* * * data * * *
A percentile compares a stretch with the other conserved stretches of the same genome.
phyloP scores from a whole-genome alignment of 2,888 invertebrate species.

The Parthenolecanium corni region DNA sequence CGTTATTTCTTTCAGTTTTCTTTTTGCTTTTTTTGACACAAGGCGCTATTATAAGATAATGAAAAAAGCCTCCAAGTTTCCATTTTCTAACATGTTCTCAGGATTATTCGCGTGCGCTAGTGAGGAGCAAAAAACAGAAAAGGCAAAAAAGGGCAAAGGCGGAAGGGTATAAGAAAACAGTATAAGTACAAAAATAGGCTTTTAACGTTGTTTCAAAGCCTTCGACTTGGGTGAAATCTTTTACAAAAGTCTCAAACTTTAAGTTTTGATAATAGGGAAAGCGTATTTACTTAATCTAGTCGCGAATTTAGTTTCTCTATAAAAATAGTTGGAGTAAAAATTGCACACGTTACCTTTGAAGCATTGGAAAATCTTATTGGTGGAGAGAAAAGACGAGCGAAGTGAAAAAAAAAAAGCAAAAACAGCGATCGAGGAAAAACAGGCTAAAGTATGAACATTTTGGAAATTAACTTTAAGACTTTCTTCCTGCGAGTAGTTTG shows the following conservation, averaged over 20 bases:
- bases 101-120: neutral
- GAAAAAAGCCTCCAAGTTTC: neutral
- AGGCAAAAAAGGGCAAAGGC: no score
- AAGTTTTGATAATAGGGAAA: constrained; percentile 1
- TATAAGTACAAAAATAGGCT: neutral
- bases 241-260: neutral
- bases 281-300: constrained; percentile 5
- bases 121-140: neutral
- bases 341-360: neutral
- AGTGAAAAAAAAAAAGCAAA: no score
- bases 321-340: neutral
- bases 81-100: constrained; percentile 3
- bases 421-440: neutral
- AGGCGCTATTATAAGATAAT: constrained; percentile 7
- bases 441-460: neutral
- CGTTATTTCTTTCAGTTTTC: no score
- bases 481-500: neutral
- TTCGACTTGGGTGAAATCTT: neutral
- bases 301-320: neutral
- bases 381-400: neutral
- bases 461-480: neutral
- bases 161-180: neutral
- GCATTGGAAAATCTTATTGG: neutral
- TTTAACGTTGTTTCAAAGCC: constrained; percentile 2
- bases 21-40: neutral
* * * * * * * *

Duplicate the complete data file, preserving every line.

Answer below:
A percentile compares a stretch with the other conserved stretches of the same genome.
phyloP scores from a whole-genome alignment of 2,888 invertebrate species.

The Parthenolecanium corni region DNA sequence CGTTATTTCTTTCAGTTTTCTTTTTGCTTTTTTTGACACAAGGCGCTATTATAAGATAATGAAAAAAGCCTCCAAGTTTCCATTTTCTAACATGTTCTCAGGATTATTCGCGTGCGCTAGTGAGGAGCAAAAAACAGAAAAGGCAAAAAAGGGCAAAGGCGGAAGGGTATAAGAAAACAGTATAAGTACAAAAATAGGCTTTTAACGTTGTTTCAAAGCCTTCGACTTGGGTGAAATCTTTTACAAAAGTCTCAAACTTTAAGTTTTGATAATAGGGAAAGCGTATTTACTTAATCTAGTCGCGAATTTAGTTTCTCTATAAAAATAGTTGGAGTAAAAATTGCACACGTTACCTTTGAAGCATTGGAAAATCTTATTGGTGGAGAGAAAAGACGAGCGAAGTGAAAAAAAAAAAGCAAAAACAGCGATCGAGGAAAAACAGGCTAAAGTATGAACATTTTGGAAATTAACTTTAAGACTTTCTTCCTGCGAGTAGTTTG shows the following conservation, averaged over 20 bases:
- bases 101-120: neutral
- GAAAAAAGCCTCCAAGTTTC: neutral
- AGGCAAAAAAGGGCAAAGGC: no score
- AAGTTTTGATAATAGGGAAA: constrained; percentile 1
- TATAAGTACAAAAATAGGCT: neutral
- bases 241-260: neutral
- bases 281-300: constrained; percentile 5
- bases 121-140: neutral
- bases 341-360: neutral
- AGTGAAAAAAAAAAAGCAAA: no score
- bases 321-340: neutral
- bases 81-100: constrained; percentile 3
- bases 421-440: neutral
- AGGCGCTATTATAAGATAAT: constrained; percentile 7
- bases 441-460: neutral
- CGTTATTTCTTTCAGTTTTC: no score
- bases 481-500: neutral
- TTCGACTTGGGTGAAATCTT: neutral
- bases 301-320: neutral
- bases 381-400: neutral
- bases 461-480: neutral
- bases 161-180: neutral
- GCATTGGAAAATCTTATTGG: neutral
- TTTAACGTTGTTTCAAAGCC: constrained; percentile 2
- bases 21-40: neutral